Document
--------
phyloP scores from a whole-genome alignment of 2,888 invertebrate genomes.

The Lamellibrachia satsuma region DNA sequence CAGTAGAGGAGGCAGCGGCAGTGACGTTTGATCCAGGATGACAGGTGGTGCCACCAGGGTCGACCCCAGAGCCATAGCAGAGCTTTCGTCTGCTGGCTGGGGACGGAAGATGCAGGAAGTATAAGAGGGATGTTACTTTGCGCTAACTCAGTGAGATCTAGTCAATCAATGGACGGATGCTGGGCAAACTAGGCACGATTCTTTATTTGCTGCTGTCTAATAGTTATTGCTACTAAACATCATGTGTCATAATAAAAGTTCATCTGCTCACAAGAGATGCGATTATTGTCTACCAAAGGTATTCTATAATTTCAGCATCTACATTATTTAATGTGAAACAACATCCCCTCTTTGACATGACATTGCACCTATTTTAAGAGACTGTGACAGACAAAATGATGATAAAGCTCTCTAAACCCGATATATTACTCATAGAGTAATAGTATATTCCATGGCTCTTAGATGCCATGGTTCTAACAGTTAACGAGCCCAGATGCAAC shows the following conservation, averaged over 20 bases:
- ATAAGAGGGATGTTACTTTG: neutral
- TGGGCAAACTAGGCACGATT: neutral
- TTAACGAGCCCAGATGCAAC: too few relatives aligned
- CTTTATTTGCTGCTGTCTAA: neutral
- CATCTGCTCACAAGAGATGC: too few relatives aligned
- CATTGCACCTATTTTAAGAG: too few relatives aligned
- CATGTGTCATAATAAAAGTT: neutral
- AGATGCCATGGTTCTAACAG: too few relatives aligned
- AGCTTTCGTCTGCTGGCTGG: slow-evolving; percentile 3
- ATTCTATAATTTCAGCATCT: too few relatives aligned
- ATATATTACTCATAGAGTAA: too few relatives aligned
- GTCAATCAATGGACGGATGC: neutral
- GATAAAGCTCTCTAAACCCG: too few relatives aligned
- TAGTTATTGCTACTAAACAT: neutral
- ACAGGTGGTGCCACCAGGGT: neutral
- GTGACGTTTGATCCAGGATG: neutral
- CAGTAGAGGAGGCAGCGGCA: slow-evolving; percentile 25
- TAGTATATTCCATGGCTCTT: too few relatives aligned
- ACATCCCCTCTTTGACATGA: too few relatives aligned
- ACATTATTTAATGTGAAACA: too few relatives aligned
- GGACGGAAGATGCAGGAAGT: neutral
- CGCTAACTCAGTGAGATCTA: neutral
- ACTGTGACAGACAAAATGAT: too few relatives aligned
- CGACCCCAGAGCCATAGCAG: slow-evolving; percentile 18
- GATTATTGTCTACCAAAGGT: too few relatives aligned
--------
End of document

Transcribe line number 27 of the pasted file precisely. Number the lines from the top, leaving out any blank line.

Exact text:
- GATTATTGTCTACCAAAGGT: too few relatives aligned